Skimlinks Review: Want to Really Earn Money With Affiliate Marketing?
There are countless ways to monetize any site, and some methods are more effective than others depending upon the visitors themselves. In fact, the visitors are certainly the key to the problem, but that alone is not enough to monetize a site. Even a fan-site with tons of great content is essentially a loss for the owner if they are not set up with the various affiliate marketing programs around the web. Furthermore, being bound to the affiliate marketing program of one particular company or even a handful of companies may result in traffic that is split between those in a buying mode, and those in more of a flaming mode.
One solution would be to spend countless hours signing up for dozens of different affiliate programs, hoping that they have low payoff points or praying that traffic will increase around a million-fold so that those fractions of pennies will start turning into big paychecks. Alternatively, one could look into Skimlinks.
What is Skimlinks?
Skimlinks is essentially a clearing house for affiliate programs, meaning that they sign up for literally hundreds of affiliate programs so you don’t have to. This means both freedom from brand-dependence as well as pay-offs that are a combination of all of one’s affiliate marketing. There is a catch, which is only to be expected, but it is not as bad as it might seem. Skimlinks keeps 25% of all your hard earned affiliate marketing money. This may seem like a lot considering that a standard 10% finder’s fee would seem more applicable to this situation, especially since that is more or less what is happening here: Skimlinks is simply connecting two parties. That being the case, there still might be ample justification for such a high percentage, so keep an open mind while considering two scenarios.
Both scenarios will revolve around a blogger who just absolutely loves computers, but Scenario A will feature this particular blogger trying to make a living by handling the affiliate marketing aspect of his or her website while Scenario B will seem them using Skimlinks.
Scenario A Begins
Scenario A would have to start with our blogger looking for affiliate marketing programs for his or her favorite hardware and/or software. This is not such a large problem in all cases, as companies such as Dell and HP have ready-made affiliate marketing programs, but that is not necessarily the case for other vendors. Some companies, such as ASUS, have a huge following in many market segments, but they do not have an affiliate program for bloggers. The amount of time spent searching and signing up for programs will probably not be very high, perhaps only an hour or two, but there are some severe limitations here.
To get around these limitations, our blogger could just limit posts to brands that do have quality affiliate programs, or expand to some of the top online stores such as NewEgg. Still, there are two problems: limited content scope that might make them seem less than genuine or force our blogger to write ‘freebies’ and the second problem is that it would seem very likely that sales will simply slip through our blogger’s fingers. In short, our blogger is at risk of being marginalized as a fanboy/fangirl simply because of the limited affiliate marketing opportunities, while he or she spins his or her wheels trying to gain traction. In the end, the site may or may not make it long term because of this limitation, and the result might be a lack of payout.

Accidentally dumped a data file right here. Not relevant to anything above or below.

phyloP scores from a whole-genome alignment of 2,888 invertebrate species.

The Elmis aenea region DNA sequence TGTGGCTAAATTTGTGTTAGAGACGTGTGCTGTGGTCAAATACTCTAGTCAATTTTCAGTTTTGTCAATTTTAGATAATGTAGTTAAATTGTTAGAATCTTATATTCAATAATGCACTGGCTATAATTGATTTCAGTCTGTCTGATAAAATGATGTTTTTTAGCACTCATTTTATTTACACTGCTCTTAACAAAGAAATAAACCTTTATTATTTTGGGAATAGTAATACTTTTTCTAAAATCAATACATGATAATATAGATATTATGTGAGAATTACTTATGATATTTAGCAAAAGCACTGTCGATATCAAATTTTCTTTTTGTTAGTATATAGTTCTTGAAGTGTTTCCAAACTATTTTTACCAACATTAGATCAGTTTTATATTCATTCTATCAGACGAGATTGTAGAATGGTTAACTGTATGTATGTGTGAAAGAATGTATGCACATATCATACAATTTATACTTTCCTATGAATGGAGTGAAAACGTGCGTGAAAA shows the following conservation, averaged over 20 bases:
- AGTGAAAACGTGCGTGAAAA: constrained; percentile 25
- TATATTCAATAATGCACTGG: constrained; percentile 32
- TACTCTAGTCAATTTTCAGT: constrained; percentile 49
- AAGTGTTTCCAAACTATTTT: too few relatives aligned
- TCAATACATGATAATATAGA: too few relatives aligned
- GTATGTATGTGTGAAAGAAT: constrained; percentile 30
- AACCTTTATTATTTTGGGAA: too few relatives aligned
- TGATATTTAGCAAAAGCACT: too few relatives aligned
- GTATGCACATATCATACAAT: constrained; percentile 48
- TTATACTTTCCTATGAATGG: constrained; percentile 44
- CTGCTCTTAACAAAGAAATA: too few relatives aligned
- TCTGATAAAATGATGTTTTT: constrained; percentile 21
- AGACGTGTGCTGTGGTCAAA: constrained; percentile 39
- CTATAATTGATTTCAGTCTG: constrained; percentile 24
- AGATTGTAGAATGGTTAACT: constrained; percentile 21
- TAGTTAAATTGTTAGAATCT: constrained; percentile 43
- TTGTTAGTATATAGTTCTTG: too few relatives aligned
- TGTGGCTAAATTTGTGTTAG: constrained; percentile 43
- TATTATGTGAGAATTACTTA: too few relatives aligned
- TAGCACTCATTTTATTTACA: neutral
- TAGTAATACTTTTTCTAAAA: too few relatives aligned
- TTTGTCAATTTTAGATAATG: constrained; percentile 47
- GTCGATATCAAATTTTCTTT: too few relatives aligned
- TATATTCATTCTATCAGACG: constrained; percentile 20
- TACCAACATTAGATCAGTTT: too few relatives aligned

What About Scenario B?
Scenario B is a lot simpler with Skimlinks. The blogger sees what Skimlinks has to offer, and signs up. Skimlinks can automatically convert links to affiliate links and this frees the blogger to cover a wider range of topics. If they think that one company just came out with a really slick product that needs coverage, then they can blog about it with reasonable certainty that any sells will earn them a portion of the commission.
Is It Worth It?
It is hard to deny the appeal of being able to use Skimlinks as a one-stop shop for most of or even all of one’s affiliate marketing. There is nothing stopping bloggers from using direct affiliate marketing when they see fit, and Skimlinks for everything else. This approach basically makes Skimlinks the affiliate marketing equivalent of a catch-all for everything that falls through the cracks. It also might be worth considering the fact that Skimlinks already has existing relationships with major vendors such as Amazon.com, K-Mart, and Dell onboard, as well as major affiliate networks such as Affiliate Future, Affiliate Window, Google Shopping, Trade Doubler, Commission Junction, Webgains, Link Share, and Zanox.
The bottom line is that there really is no serious downside to using Skimlinks in most situations. The chances of a payout ($10 minimum) would seem much higher by marketing different products from different vendors, and allows for sites to generate reviews with more credibility instead of constantly praising Company A’s products. Give Skimlinks a try, and see if it doesn’t help change your bottom line.